The history of the world is full of cryptography and its first acknowledge appears to be around 1900 BC when Khan listed a non-standard hieroglyph from an Egyptian scribe. Julius Caesar (100-44 BC) used it also to hide his message from the messengers. The cipher was quite simple, a shift by 3 letters in the normal alphabet for all the letters of the message. Thusly the trusted receiver could read it as he knew the rule to deciphered the information. In 1518, Polygraphiae, the first printed book on cryptology was published by Johannes Trithemius (SANS Institute InfoSec, 2001).

During the World War I and the World War II the importance of cryptanalysis, the art of breaking cryptosystems, was high. It was a way to anticipate the moves of the enemy but you also had to have a good cipher to not be discovered back.

In the movie The Imitation Game (2014) realized by Morten Tyldum, we discover how Alan Turing a real-life British, decrypted German intelligence codes (Enigma) for the British government during World War II. Making a big difference in the war against the Nazis. This is how cryptology, the study of cryptography and cryptanalysis, continued to evolve rapidly.

“New Directions in Cryptography” was published in 1976 by Whitfield Diffie and Martin Hellman, introducing the idea of a public key cryptography. They closed their paper with an observation: “Skill in production cryptanalysis has always been heavily on the side of the professionals, but innovation, particularly in the design of new types of cryptographic systems, has come primarily from amateurs.” (Diffie & Hellman, 1976).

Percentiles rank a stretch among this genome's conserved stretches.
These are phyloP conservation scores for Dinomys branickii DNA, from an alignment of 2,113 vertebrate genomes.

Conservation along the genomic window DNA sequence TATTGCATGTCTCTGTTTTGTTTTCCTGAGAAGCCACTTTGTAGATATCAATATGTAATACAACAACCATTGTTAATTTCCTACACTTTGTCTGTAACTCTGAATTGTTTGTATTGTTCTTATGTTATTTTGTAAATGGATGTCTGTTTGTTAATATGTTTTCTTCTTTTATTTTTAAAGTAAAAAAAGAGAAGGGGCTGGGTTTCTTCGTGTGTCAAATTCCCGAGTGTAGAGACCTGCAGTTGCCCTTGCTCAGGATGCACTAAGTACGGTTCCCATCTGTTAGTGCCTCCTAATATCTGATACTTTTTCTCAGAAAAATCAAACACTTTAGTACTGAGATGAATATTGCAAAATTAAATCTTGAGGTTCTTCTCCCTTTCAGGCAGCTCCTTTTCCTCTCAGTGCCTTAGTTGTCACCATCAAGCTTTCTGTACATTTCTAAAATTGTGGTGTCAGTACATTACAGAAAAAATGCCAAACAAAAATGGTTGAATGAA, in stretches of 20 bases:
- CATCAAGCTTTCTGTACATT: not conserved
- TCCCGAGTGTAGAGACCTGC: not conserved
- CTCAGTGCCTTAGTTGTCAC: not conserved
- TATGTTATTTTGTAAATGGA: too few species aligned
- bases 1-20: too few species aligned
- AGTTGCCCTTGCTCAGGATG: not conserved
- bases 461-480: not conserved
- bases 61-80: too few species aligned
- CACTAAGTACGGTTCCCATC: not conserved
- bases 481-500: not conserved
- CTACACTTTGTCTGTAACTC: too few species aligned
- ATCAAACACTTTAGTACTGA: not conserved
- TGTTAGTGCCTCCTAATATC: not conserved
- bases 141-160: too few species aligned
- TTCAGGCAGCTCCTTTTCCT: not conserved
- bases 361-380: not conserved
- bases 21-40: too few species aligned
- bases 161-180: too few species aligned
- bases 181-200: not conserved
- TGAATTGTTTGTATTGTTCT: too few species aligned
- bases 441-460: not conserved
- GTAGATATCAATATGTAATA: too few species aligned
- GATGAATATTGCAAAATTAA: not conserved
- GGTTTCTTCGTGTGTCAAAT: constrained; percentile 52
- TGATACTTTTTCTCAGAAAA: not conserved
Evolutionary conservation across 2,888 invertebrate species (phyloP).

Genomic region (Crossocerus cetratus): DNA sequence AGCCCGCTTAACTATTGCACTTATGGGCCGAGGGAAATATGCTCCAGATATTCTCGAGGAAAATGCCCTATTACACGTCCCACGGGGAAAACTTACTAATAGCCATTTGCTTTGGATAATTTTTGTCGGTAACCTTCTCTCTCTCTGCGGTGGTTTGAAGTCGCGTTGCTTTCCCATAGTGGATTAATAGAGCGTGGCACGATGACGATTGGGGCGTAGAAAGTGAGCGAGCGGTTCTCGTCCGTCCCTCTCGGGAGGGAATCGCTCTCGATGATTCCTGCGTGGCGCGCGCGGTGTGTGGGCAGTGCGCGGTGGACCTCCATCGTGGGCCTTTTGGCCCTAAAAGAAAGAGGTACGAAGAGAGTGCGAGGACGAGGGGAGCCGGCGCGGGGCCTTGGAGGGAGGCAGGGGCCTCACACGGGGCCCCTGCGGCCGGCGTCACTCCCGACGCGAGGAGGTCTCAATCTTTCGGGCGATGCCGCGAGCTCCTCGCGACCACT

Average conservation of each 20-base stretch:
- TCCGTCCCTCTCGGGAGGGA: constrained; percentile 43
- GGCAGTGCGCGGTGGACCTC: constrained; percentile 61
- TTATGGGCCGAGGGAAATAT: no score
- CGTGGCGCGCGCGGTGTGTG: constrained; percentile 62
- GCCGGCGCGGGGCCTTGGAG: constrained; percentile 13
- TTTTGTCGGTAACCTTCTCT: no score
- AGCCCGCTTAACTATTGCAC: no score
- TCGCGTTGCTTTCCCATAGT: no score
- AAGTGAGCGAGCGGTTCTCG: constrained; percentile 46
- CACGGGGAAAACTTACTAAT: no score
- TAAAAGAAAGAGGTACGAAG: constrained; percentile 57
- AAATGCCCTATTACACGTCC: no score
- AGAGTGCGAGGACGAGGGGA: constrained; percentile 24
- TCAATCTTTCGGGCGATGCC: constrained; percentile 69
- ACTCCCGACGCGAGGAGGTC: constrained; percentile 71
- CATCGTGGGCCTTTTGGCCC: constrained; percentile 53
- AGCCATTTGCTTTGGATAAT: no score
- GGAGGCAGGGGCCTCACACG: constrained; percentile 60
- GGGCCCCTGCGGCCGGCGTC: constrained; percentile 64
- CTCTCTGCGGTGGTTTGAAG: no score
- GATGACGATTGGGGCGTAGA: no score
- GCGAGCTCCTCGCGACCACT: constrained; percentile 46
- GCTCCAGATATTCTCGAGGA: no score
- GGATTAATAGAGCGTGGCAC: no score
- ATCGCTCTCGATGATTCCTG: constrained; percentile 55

In 1991 Phil Zimmermann released his first version of PGP (Pretty Good Privacy) in response to the threat of the FBI. PGP is a free software tool, that enables people to communicate securely, even across insecure channels. It can attain this using the public-key cryptography technology and offer a considerable high security to the ordinary citizen (Wojtczak, 2012). In his article “Cryptography for the Internet” Mr. Zimmermann state that the E-mail or any other information sent electronically can be compared to digital postcards. Because they bear limited privacy it was important for him that well-designed cryptosystems would ensure the secrecy of such transmissions (Zimmermann, 1998).

#2 Cypherpunks

As discussed previously, before the 1970’s cryptography was mainly performed by military or spy agencies. However, it changed when in 1976 Whitfield Diffie and Martin Hellman published their book mentioning the “public key cryptography”. During that time when internet spread, a group of “crypto rebels” or “crypto anarchist” begins to emerge, worried about privacy and the harm government does.